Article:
Vincent charged into the room and threw himself down low, skidding across the floor. A few shots went off, one close enough that he felt it whiz by his head, but now he had the shooter’s location. The man had selected a good spot behind the door in the darkest corner, away from the exterior windows.
With his blood scenting the air, Vincent didn’t want a quick kill. Instead, he wanted to get his hands dirty. He holstered the Glock and went after the man with his fists and feet. He kicked the weapon aside. Took out the man’s knee. Broke his nose. Yelling, the man dived for his gun. Vincent grabbed one of the short blades and jammed it in between his ribs. Hot blood poured over his hand and the man collapsed, wheezing, helplessly reaching toward his back as if he could stem the stream.
The man lay broken on the floor, gasping as his lungs filled with blood. He’d drown before he bled out.
A small noise made him whip his head around, hand automatically reaching down to pull out another small blade. Huddled on the bed beneath the blankets, a lump shivered. He jerked the blankets back.
So young. If she was sixteen, he’d give his Glock to Luka.
She scrambled across the bed, grabbed the lamp and threw it at his head. It shattered against the wall, but splinters of glass hit him hard enough to add a few new cuts on his bare forearms and the back of his head. He lunged after her, grabbed a handful of her hair and jerked her head back, baring her throat.
Knife in hand. Breathing hard. Every instinct in him screamed with urgency. Blood, so sweet, so hot. He couldn’t focus. He could smell her fear and the stink of her body. Dirt and bruises smudged her skin. Her hair was a tangled snarl, so filthy he couldn’t tell its color. Beaten and likely raped by these men, she still trembled in his grasp and the whites of her eyes flashed in the gloom. She still managed to be terrified. Of him.
Worse, her fear made the beast in him sit up and sniff the air. The predator had been fully activated.
She whimpered, her eyes flashing with terror.
Vincent growled beneath his breath. An electric jolt shot through her body and she jerked frantically against him, fighting his grip. Wrong thing to do. This monster liked to play. Arms flailing, she managed to scratch a bleeding furrow down his forearm. His nostrils flared, his heart rate spiked higher and his fingers spasmed on the blade. A cut bloomed on her skin. Not a deadly wound, but her blood welled with invitation. He could paint the room in red.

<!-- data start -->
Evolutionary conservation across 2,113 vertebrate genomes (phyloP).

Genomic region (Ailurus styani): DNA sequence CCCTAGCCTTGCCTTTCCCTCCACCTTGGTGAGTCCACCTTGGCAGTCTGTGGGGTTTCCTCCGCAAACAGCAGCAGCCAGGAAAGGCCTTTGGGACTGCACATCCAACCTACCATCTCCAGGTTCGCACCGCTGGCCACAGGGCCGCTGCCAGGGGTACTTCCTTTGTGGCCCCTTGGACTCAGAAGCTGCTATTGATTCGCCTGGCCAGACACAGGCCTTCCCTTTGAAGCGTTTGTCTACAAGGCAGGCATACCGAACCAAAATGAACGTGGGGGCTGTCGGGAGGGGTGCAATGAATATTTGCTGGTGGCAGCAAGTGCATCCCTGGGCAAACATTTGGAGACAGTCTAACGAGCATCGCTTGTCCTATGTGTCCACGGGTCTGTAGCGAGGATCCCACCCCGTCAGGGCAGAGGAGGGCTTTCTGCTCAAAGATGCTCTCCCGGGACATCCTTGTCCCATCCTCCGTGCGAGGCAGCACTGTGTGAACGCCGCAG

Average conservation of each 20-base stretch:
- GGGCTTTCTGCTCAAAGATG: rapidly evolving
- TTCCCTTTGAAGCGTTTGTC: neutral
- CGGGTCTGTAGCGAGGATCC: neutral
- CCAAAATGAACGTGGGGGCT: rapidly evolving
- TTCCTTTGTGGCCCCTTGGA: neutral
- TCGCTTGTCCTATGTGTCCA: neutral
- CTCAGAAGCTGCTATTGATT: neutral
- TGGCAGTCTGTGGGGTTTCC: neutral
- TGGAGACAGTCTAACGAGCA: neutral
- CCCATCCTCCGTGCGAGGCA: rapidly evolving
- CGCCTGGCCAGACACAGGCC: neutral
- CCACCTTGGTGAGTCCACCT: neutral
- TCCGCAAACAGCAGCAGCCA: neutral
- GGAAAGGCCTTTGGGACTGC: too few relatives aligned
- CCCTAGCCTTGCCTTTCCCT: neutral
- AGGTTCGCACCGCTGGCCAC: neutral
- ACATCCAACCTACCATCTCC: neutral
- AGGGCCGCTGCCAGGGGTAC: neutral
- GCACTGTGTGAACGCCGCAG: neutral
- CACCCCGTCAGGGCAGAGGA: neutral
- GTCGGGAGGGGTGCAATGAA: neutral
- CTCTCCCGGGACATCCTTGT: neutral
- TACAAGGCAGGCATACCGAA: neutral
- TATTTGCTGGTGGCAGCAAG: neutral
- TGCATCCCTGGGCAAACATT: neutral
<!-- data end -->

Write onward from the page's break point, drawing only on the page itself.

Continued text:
Panting, he tossed her back on the bed and he rushed outside. He breathed deeply, letting the cool night air bank some of the fire searing him to ash. Too close. He’d almost lost control and killed an innocent. A woman. He’d killed plenty of times. People who’d deserved it, or at least been targeted by the government. But he’d never killed an innocent.
He could have killed the last man cleanly and quickly, but he’d left him gasping on the floor like a beached fish to slowly drown in his own blood. Then he’d nearly slaughtered a girl who’d probably been forced into prostitution at an age when she should have still been playing with dolls.
Too far. He’d gone too far. With as many kills as he’d made for Vlasenko, it’d been inevitable. He’d cross the line eventually. And once a man crossed that line, even in his head…
One of Vlasenko’s men slapped him on the shoulder as he passed. One by one, others went inside to strip the house of weapons and goods. Then they’d torch it. Message sent to the small-time rivals, loud and clear. Fuck with Vlasenko, and he’d send his best enforcer to wipe them out and torch their place.
Laughing like a kid in a candy store, Luka paused in front of him with a wad of cash. “Thanks, G. I made a killing tonight. Five grand in four minutes flat.”
He fisted his hand in the man’s shirt and jerked him up on his toes. “You made a killing? You? I just killed eleven men. I almost…” His throat seized around the words, strangling him.
Luka was armed. All of Vlasenko’s men were. Vincent grabbed his gun and forced it into Luka’s hand, crushing his fingers until he gripped it.
“Shoot me. In the head. Do it!”
Luka’s eyes shone wide in the moonlight and he licked his lips. “What?”
“Somebody has to.” He dragged Luka’s hand up, pressing the barrel to his forehead. “Just pull the fucking trigger.”
Someone whistled, drawing Luka’s attention up to the cottage. His hand fell away, leaving Vincent shaking. Sweat poured down his face and he couldn’t regulate his breathing.
“Looks like they were selling more than just coke.” Kozlov, Luka’s cousin, joined them, a huge grin on his face. “Several fine young women down in the basement. They’re not really Vlasenko’s type of product, but I’m sure he’ll think of something interesting to do with them.” He looked from his cousin to Vincent. “Anything wrong?”
“Nah,” Luka said with an aw-shucks grin that would probably get him out of just about anything. “G’s just screwing with me.”
“Get on up to the place and get your share.”